Northwestern University, Evanston, IL
I draw my inspiration and motivation to be a student leader from two main sources: Passion about a social issue I identify with and people who also believe in and work towards alleviating that issue.
A senior at Northwestern University, I discovered my passion for volunteer work fairly early on while in high school. Ever since then my area of focus has become more clearly defined; the majority of my work in the past few years in college has involved youth and education. Basically anything that involves working with children is what I’m about. I’ve been on the front lines as a tutor and mentor for inner-city Chicago students for all ages and as a camp counselor for kids whose parents have had or currently have cancer. I’ve also been on the logistical side of things, developing a curriculum for field trips, creating a mentoring program, and organizing volunteers to serve as tutors. I’m interested in using both ways to help teach youth of all ages that education is an important and necessary component to achieving their life and academic goals. Basically, I believe in working at the grassroots level to create change.
Tell us about your organization / project, your role, and its impact?
I’ve been working with the student-run non-profit Supplies for Dreams for the past two years. Started by two high school students who are now also Northwestern students, Supplies for Dreams helps disadvantaged children from the Chicago Public School system by providing basic school supplies, mentors, and learning opportunities such as field trips to museums. The Executive Director brought me on board when he was a freshman, and through me he was able to establish Supplies for Dreams at Northwestern. Since then I’ve served as the Public Relations Director, the Dream Mentors Director to develop that branch of the organization, and since January as the Operations Director to oversee all staff in the organization.
In the past two years, Supplies for Dreams has become a full-service non-profit with revenues exceeding $43,000 in the first half of 2010 alone. Its programs and events have benefited over 1,200 Chicago Public School (CPS) students mainly from low-income communities of all different races and ethnicities. It has also involved over 20 members of staff, 160 volunteers, and countless donors. The impact that Supplies for Dreams has made on CPS students in the past two years has exceeded my wildest dreams and will continue to do so.
Where do you find your inspiration and motivation as a student leader?
I think I may be stereotypical in saying so, but I draw my inspiration and motivation to be a student leader from two main sources: Passion about a social issue I identify with and people who also believe in and work towards alleviating that issue. Just looking at statistics confirms for that there is a serious problem with the Chicago Public School system. Only 6% of CPS students are expected to graduate from college. Most people went to high schools that had 90-95% graduation rates from high school and the majority of that percentage continued onto college and definitely more than 6% graduated from college. I find those numbers infuriating and depressing at the same time. The fact that there are students out there who would succeed if only they were given the resources that I had had access to while growing up, but who won’t succeed and will never reach their true potential because they are low-income drives me and my work within Supplies for Dreams to make a difference. Not only that, but the people that we have drawn to our team are also passionate about the issue of education and have dedicated much of their time to the organization. Seeing their continuous dedication reminds me again and again that no matter how frustrating the programs we develop may be or how overwhelming what we are trying to tackle is, that we need to continue doing what we do because we can and have accomplished some great things.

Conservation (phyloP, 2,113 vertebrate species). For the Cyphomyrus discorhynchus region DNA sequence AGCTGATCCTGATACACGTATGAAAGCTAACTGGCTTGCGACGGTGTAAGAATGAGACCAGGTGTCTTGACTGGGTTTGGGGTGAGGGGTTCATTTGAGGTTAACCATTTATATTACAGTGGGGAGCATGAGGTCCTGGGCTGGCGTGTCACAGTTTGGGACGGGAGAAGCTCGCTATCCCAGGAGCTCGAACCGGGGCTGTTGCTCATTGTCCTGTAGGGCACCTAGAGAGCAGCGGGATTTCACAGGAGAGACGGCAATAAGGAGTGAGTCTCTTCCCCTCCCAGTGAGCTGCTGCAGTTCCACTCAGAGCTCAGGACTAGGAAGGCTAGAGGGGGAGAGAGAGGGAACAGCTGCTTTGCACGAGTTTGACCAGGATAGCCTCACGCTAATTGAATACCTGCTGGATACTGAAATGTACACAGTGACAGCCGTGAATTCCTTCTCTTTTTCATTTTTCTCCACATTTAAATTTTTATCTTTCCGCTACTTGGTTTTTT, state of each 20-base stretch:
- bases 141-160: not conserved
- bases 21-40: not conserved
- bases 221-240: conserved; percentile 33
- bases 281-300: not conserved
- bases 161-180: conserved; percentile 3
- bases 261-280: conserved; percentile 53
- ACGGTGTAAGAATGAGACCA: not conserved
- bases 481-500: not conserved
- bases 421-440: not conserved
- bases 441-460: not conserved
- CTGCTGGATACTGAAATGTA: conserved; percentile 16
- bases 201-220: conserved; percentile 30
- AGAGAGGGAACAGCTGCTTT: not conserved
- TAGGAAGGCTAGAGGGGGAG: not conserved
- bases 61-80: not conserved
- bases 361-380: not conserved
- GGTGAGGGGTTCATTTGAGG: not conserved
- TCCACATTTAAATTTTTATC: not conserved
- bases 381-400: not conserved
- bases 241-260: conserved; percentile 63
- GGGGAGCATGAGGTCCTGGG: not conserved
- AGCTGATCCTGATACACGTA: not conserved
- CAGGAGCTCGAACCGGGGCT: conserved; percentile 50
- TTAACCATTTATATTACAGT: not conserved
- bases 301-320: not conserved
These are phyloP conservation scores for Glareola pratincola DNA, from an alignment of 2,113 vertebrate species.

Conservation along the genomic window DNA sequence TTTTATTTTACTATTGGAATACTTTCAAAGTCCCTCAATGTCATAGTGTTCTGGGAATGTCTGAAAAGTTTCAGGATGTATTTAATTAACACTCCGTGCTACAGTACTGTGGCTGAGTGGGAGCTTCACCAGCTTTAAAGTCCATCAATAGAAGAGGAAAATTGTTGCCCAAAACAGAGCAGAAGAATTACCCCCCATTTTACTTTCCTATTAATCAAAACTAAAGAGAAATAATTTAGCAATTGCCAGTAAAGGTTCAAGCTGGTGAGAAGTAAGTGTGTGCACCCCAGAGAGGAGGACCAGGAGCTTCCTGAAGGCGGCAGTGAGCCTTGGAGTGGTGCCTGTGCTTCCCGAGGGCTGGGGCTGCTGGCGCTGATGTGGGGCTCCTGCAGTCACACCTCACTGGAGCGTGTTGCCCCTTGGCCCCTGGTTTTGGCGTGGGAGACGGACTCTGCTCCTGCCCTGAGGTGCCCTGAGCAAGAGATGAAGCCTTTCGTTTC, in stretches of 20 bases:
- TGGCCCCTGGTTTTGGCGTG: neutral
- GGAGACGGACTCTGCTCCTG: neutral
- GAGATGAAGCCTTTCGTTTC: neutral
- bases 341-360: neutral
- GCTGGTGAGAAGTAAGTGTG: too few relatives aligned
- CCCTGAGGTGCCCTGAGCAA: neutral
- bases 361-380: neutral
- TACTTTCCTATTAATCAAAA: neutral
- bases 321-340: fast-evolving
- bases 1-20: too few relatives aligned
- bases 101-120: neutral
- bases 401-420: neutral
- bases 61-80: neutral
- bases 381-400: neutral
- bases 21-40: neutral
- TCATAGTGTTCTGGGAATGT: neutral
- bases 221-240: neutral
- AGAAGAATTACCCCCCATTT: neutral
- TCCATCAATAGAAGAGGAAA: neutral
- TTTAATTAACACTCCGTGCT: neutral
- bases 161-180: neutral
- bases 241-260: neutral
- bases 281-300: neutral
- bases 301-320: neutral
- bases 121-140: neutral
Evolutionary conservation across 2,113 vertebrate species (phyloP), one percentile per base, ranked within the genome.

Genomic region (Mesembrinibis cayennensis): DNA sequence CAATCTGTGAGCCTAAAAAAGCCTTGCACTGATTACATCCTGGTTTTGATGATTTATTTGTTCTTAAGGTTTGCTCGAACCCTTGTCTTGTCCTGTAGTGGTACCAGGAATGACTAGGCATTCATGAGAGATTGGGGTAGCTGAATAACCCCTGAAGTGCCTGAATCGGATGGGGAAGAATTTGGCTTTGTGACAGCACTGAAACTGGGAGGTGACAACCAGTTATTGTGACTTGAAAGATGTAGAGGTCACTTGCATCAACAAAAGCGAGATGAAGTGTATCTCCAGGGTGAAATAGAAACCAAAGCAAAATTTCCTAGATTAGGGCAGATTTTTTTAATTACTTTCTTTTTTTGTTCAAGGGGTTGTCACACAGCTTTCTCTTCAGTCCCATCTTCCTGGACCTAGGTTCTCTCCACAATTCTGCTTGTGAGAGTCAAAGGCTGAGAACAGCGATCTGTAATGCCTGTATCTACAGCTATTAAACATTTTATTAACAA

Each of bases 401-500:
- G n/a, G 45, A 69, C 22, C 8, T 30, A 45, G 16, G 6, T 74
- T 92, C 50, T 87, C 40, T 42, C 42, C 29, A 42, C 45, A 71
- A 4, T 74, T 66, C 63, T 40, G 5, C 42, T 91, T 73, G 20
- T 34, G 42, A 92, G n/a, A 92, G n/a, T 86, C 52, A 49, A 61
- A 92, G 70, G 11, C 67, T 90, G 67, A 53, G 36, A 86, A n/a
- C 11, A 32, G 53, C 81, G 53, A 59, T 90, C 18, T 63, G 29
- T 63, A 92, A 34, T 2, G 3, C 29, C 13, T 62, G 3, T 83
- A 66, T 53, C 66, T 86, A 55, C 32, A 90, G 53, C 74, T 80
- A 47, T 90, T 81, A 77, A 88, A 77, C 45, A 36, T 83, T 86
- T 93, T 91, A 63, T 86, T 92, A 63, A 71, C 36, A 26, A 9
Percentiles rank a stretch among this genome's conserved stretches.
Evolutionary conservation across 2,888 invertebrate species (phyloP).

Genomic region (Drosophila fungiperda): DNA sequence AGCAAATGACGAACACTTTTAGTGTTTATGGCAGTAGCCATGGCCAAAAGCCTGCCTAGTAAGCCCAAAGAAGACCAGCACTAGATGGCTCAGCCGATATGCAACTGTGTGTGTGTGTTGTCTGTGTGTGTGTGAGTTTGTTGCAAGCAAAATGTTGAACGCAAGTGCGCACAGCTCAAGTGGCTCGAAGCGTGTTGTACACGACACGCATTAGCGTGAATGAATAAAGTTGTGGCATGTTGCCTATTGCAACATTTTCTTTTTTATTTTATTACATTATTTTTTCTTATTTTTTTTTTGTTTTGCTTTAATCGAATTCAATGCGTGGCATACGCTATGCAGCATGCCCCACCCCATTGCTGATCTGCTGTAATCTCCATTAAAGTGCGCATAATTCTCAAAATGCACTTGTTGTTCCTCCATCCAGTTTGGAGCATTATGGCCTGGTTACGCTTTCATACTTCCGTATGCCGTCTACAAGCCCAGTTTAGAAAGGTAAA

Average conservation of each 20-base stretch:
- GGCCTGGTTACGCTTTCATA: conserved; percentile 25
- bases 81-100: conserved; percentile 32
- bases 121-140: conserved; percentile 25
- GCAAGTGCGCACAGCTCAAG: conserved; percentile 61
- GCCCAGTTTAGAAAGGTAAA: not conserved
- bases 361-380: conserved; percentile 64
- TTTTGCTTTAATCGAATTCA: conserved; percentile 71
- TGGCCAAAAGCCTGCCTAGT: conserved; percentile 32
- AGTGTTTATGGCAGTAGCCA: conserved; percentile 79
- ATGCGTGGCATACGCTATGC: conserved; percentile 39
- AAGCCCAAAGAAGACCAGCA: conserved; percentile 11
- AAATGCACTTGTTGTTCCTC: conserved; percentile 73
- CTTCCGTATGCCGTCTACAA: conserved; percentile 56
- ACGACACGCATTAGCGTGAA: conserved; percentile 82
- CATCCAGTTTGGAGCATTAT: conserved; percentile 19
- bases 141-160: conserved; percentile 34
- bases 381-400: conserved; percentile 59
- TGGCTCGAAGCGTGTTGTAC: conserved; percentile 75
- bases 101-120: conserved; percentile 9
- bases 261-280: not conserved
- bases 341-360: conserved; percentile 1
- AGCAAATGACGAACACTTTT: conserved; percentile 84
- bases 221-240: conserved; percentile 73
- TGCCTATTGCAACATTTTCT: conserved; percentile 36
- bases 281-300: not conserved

What is your vision for the organization / project and the role that it may play in the broader community?
My vision for the organization is fairly similar to others within our team in that we hope to see the student-run non-profit Supplies for Dreams continue to grow and support more students in the Chicago Public Schools. Last year we donated 100 backpacks full of a years worth of school supplies CPS students, but this year we were able to donate 1,000 backpacks. Maybe years down the line the organization can be providing 10,000 backpacks. Not only that but our mentoring programs have been fairly small-scale so far, so hopefully in the future they can be further developed and begin to work with entire schools. Ultimately, the goal of the organization, as with any other non-profit is to have a positive impact on communities.